Great Expectations (Zechariah 9:9-12)

Slide1Expectation is the anticipation of something, looking forward to something. We all have them. But as we contemplate Palm Sunday, what are your expectations of God? What are your expectations of Jesus Christ? Of the Kingdom of God? Where may these expectations be leading you? To help answer these questions, we are going back to the book of Zechariah. Many commentators believe that Zechariah 9-14 were composed after Zerubbabel had rebuilt the temple. But this temple paled in comparison to the glory that was Solomon's temple. And so God, through Zechariah is giving them hope - filling the people with great expectations of their coming King.

What are the characteristics of this coming King? He wouldn't come in military might and ride a huge warhorse. Instead he would be righteous and victorious, but humble and riding on a donkey. He would bring peace - the chariots and warhorses would be taken away, the battle bow broken. The prisoners would be freed from the pit and instead they would become "prisoners of hope" for God would restore them.

Aren't these great and hopeful expectations? The history of the nation of Israel is a story of continuing conflict. And through all the political turmoil, the Jewish people had these words of hope from the prophets. There would be a coming King who would bring peace, righteousness and salvation.

If this passage from Zechariah sounds familiar, it should! Jesus re-enacted this very passage as he entered Jerusalem (Matthew 21:1-10). Can you imagine the expectation the people felt when they heard about all that Jesus was doing? For more than two years, Jesus had been performing miracles and signs, making allusions that He was the Messiah, the coming King.

When Jesus enters Jerusalem riding on a donkey, the crowd goes wild. They have great expectations that Jesus is the King who has come to rescue them from Roman oppression and restore the nation to its former glory. But as we know, just a few short days later, their King is hanging on a cross.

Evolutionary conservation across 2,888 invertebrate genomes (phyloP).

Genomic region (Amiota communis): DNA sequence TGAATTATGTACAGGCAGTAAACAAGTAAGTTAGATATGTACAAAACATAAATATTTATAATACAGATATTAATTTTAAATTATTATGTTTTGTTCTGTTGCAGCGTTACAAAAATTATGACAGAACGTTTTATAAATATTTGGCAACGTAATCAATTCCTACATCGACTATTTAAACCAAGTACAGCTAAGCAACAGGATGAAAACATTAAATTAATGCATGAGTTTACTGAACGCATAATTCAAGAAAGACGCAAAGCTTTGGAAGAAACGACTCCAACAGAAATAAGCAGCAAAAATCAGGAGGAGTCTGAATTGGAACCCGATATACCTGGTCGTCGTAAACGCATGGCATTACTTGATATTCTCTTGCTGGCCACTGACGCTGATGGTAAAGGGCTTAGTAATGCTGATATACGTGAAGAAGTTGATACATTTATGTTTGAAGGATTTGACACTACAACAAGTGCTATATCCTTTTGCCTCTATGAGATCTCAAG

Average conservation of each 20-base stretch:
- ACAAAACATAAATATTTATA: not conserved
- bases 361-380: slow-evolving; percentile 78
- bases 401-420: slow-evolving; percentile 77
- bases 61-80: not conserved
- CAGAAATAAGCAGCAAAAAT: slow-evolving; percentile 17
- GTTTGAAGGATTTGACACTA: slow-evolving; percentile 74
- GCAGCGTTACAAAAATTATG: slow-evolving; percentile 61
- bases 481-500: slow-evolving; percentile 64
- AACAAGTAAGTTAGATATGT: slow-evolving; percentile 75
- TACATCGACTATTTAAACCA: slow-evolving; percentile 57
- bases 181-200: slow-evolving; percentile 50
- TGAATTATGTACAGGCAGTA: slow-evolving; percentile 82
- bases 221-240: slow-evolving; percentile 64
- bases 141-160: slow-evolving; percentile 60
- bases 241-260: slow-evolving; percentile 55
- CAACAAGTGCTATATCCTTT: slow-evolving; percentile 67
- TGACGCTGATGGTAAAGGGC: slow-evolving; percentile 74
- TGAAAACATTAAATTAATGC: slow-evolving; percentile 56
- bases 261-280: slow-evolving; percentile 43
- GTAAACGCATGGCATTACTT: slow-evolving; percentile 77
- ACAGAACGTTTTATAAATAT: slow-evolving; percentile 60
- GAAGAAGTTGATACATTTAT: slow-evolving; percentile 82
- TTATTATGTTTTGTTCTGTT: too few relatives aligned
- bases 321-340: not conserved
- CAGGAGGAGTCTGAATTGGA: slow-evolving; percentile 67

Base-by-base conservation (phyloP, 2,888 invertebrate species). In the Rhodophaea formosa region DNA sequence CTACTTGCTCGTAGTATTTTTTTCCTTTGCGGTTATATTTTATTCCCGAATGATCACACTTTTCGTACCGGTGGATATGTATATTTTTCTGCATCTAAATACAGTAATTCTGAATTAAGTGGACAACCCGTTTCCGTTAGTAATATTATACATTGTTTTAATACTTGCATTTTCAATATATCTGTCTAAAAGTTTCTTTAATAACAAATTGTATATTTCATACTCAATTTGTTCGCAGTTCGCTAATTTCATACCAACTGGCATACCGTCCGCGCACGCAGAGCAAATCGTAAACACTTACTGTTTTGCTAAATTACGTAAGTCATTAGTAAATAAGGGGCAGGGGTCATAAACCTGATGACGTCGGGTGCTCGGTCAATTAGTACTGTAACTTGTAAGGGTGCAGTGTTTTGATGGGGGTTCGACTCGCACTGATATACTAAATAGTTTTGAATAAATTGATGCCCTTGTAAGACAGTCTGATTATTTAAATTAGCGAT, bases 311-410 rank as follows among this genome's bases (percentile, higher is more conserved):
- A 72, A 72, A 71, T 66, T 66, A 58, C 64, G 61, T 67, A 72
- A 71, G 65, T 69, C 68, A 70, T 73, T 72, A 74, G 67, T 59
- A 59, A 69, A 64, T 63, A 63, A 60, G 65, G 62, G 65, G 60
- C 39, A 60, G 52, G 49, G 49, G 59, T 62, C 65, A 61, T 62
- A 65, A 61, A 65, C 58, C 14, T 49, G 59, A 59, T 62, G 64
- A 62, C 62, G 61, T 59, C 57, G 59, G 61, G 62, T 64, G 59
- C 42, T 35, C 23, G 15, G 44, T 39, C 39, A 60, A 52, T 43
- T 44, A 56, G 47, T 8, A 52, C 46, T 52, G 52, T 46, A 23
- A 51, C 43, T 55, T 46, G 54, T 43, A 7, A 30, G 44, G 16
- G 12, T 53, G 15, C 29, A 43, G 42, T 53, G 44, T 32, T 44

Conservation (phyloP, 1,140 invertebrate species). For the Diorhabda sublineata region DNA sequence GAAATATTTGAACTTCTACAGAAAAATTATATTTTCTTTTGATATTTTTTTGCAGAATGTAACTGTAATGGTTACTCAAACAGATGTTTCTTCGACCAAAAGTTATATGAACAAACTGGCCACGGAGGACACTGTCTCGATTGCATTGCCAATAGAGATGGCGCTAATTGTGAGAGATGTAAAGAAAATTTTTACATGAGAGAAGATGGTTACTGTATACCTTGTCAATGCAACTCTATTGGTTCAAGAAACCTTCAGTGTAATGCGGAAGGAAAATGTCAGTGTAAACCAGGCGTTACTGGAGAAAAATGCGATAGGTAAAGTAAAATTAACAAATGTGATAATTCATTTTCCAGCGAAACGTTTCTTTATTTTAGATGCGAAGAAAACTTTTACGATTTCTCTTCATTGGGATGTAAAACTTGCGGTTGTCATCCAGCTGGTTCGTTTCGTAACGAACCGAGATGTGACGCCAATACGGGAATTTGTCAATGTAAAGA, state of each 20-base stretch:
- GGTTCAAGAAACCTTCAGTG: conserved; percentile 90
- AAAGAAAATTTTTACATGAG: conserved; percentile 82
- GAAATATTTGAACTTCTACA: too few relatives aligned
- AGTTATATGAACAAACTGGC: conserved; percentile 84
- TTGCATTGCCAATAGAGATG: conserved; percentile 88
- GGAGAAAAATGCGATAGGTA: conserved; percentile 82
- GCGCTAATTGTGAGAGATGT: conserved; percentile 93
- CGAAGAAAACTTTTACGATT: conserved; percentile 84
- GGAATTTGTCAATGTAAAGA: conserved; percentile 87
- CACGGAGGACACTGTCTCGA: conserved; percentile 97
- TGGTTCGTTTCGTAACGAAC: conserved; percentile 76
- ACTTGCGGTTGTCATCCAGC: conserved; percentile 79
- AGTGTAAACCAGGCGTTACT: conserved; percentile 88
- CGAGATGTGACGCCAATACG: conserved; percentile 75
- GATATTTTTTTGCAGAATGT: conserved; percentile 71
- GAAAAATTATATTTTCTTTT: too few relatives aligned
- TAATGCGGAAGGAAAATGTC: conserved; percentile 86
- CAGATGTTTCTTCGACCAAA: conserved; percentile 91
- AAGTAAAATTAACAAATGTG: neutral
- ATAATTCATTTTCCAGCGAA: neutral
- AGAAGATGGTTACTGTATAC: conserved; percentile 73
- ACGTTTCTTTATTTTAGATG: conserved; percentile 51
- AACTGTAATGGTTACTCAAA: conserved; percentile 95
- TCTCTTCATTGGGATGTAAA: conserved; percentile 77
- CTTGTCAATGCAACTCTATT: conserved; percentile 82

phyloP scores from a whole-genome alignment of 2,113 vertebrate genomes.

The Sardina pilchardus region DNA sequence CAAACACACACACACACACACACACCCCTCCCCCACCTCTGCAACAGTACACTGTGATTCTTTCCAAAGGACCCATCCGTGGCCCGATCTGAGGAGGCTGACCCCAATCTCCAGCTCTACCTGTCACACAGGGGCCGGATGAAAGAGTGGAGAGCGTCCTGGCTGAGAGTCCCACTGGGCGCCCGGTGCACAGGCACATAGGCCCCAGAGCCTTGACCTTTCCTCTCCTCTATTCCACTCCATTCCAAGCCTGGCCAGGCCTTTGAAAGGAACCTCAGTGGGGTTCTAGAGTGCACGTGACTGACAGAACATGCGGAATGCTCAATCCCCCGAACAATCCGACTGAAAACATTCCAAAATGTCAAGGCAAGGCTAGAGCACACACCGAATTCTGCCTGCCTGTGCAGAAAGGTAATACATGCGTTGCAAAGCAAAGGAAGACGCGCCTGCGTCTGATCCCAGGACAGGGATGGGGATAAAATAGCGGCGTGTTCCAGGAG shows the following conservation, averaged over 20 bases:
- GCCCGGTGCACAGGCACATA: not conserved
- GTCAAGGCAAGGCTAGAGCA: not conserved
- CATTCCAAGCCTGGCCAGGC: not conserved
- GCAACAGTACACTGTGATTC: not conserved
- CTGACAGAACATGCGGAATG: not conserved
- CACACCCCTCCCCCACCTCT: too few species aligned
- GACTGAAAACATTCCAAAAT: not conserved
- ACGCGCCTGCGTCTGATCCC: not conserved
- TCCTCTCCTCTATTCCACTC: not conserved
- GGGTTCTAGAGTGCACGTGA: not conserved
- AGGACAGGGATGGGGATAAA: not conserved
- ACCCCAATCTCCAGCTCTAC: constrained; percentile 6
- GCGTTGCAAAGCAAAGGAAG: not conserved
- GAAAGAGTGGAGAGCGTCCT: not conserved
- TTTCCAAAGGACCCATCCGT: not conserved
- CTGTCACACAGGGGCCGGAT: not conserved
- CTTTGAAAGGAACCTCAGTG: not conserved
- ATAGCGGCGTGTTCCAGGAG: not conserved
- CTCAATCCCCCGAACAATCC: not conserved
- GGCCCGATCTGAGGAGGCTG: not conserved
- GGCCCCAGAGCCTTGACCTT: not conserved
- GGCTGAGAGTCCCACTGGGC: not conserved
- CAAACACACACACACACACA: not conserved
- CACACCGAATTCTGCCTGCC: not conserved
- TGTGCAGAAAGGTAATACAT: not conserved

As the crowd sees Jesus captive and beaten, they come to the conclusion that he isn't their king after all. How could their Messiah allow Himself to be treated like this? They cry out for his crucifixion. They expected their Messiah to come in power. They did not expect that their Messiah would conquer through weakness.

This Palm Sunday, what are your expectations of Jesus Christ? Are your expectations based on your own personal desires of what you expect Him to do for you? Or do you have no expectations at all because you can take handle things on your own? Or do you have true biblical expectations of your Lord and Savior?

May the palm branches that we wave on Palm Sunday symbolize the victory that Christ won for us through the weakness of the cross. That day the people also threw the palm branches on the ground before Jesus as a royal carpet. Can we symbolically throw our false and selfish expectations before Jesus and surrender them? Can we hold high instead the true biblical expectation of Christ the coming King?